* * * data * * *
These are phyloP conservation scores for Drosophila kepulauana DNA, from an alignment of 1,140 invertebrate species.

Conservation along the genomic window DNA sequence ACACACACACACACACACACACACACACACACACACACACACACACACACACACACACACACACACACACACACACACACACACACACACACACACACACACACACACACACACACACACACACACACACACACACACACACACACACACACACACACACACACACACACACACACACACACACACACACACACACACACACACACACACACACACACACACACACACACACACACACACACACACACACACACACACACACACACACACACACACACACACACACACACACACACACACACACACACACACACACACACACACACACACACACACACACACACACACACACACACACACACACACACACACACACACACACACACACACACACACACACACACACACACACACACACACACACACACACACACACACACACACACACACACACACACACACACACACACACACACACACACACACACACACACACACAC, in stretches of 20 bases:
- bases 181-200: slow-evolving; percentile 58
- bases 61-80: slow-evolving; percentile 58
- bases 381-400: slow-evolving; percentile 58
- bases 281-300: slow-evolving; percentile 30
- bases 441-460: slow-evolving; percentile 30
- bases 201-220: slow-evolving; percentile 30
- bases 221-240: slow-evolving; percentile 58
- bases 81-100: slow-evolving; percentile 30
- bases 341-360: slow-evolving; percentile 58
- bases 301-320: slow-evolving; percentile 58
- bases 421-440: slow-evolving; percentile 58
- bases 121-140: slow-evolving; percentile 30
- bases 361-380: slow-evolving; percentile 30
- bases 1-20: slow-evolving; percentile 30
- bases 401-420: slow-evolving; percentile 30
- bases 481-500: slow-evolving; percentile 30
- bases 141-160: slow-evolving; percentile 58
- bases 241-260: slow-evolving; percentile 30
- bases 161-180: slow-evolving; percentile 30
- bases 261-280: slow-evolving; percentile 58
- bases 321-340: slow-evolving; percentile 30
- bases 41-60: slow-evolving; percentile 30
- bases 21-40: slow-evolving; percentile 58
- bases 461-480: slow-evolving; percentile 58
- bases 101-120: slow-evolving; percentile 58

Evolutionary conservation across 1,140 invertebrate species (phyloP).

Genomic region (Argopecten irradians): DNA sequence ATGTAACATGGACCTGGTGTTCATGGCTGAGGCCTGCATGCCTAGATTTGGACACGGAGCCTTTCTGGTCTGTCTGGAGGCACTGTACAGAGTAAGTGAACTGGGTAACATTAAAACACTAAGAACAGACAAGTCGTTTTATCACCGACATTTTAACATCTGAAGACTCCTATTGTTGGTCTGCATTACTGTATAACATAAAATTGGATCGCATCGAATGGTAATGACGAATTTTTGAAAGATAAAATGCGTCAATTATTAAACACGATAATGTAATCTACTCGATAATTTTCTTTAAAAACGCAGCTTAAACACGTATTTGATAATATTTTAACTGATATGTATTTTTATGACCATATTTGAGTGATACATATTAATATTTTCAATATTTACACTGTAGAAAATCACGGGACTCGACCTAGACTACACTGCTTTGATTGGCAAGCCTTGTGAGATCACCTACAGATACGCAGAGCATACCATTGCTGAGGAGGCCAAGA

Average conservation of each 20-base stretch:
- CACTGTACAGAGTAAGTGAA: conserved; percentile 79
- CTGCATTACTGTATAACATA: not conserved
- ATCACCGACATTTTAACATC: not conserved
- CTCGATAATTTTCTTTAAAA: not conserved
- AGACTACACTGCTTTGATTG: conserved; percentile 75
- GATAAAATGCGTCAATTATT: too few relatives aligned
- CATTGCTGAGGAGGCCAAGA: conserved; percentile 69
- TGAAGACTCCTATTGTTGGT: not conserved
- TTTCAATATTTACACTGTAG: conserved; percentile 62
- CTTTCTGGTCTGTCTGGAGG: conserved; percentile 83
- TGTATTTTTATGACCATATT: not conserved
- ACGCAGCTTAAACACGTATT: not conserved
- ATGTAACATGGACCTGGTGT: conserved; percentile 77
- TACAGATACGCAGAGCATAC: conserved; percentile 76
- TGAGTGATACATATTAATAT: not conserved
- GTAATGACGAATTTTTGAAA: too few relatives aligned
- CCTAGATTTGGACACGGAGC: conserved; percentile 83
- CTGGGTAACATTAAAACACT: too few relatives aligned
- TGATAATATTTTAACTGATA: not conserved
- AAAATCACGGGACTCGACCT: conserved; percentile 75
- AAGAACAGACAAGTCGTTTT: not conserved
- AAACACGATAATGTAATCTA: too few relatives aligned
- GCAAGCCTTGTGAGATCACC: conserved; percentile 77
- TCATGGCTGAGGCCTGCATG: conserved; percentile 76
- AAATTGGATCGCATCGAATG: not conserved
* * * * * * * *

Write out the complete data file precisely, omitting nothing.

These are phyloP conservation scores for Drosophila kepulauana DNA, from an alignment of 1,140 invertebrate species.

Conservation along the genomic window DNA sequence ACACACACACACACACACACACACACACACACACACACACACACACACACACACACACACACACACACACACACACACACACACACACACACACACACACACACACACACACACACACACACACACACACACACACACACACACACACACACACACACACACACACACACACACACACACACACACACACACACACACACACACACACACACACACACACACACACACACACACACACACACACACACACACACACACACACACACACACACACACACACACACACACACACACACACACACACACACACACACACACACACACACACACACACACACACACACACACACACACACACACACACACACACACACACACACACACACACACACACACACACACACACACACACACACACACACACACACACACACACACACACACACACACACACACACACACACACACACACACACACACACACACACACACACACACAC, in stretches of 20 bases:
- bases 181-200: slow-evolving; percentile 58
- bases 61-80: slow-evolving; percentile 58
- bases 381-400: slow-evolving; percentile 58
- bases 281-300: slow-evolving; percentile 30
- bases 441-460: slow-evolving; percentile 30
- bases 201-220: slow-evolving; percentile 30
- bases 221-240: slow-evolving; percentile 58
- bases 81-100: slow-evolving; percentile 30
- bases 341-360: slow-evolving; percentile 58
- bases 301-320: slow-evolving; percentile 58
- bases 421-440: slow-evolving; percentile 58
- bases 121-140: slow-evolving; percentile 30
- bases 361-380: slow-evolving; percentile 30
- bases 1-20: slow-evolving; percentile 30
- bases 401-420: slow-evolving; percentile 30
- bases 481-500: slow-evolving; percentile 30
- bases 141-160: slow-evolving; percentile 58
- bases 241-260: slow-evolving; percentile 30
- bases 161-180: slow-evolving; percentile 30
- bases 261-280: slow-evolving; percentile 58
- bases 321-340: slow-evolving; percentile 30
- bases 41-60: slow-evolving; percentile 30
- bases 21-40: slow-evolving; percentile 58
- bases 461-480: slow-evolving; percentile 58
- bases 101-120: slow-evolving; percentile 58

Evolutionary conservation across 1,140 invertebrate species (phyloP).

Genomic region (Argopecten irradians): DNA sequence ATGTAACATGGACCTGGTGTTCATGGCTGAGGCCTGCATGCCTAGATTTGGACACGGAGCCTTTCTGGTCTGTCTGGAGGCACTGTACAGAGTAAGTGAACTGGGTAACATTAAAACACTAAGAACAGACAAGTCGTTTTATCACCGACATTTTAACATCTGAAGACTCCTATTGTTGGTCTGCATTACTGTATAACATAAAATTGGATCGCATCGAATGGTAATGACGAATTTTTGAAAGATAAAATGCGTCAATTATTAAACACGATAATGTAATCTACTCGATAATTTTCTTTAAAAACGCAGCTTAAACACGTATTTGATAATATTTTAACTGATATGTATTTTTATGACCATATTTGAGTGATACATATTAATATTTTCAATATTTACACTGTAGAAAATCACGGGACTCGACCTAGACTACACTGCTTTGATTGGCAAGCCTTGTGAGATCACCTACAGATACGCAGAGCATACCATTGCTGAGGAGGCCAAGA

Average conservation of each 20-base stretch:
- CACTGTACAGAGTAAGTGAA: conserved; percentile 79
- CTGCATTACTGTATAACATA: not conserved
- ATCACCGACATTTTAACATC: not conserved
- CTCGATAATTTTCTTTAAAA: not conserved
- AGACTACACTGCTTTGATTG: conserved; percentile 75
- GATAAAATGCGTCAATTATT: too few relatives aligned
- CATTGCTGAGGAGGCCAAGA: conserved; percentile 69
- TGAAGACTCCTATTGTTGGT: not conserved
- TTTCAATATTTACACTGTAG: conserved; percentile 62
- CTTTCTGGTCTGTCTGGAGG: conserved; percentile 83
- TGTATTTTTATGACCATATT: not conserved
- ACGCAGCTTAAACACGTATT: not conserved
- ATGTAACATGGACCTGGTGT: conserved; percentile 77
- TACAGATACGCAGAGCATAC: conserved; percentile 76
- TGAGTGATACATATTAATAT: not conserved
- GTAATGACGAATTTTTGAAA: too few relatives aligned
- CCTAGATTTGGACACGGAGC: conserved; percentile 83
- CTGGGTAACATTAAAACACT: too few relatives aligned
- TGATAATATTTTAACTGATA: not conserved
- AAAATCACGGGACTCGACCT: conserved; percentile 75
- AAGAACAGACAAGTCGTTTT: not conserved
- AAACACGATAATGTAATCTA: too few relatives aligned
- GCAAGCCTTGTGAGATCACC: conserved; percentile 77
- TCATGGCTGAGGCCTGCATG: conserved; percentile 76
- AAATTGGATCGCATCGAATG: not conserved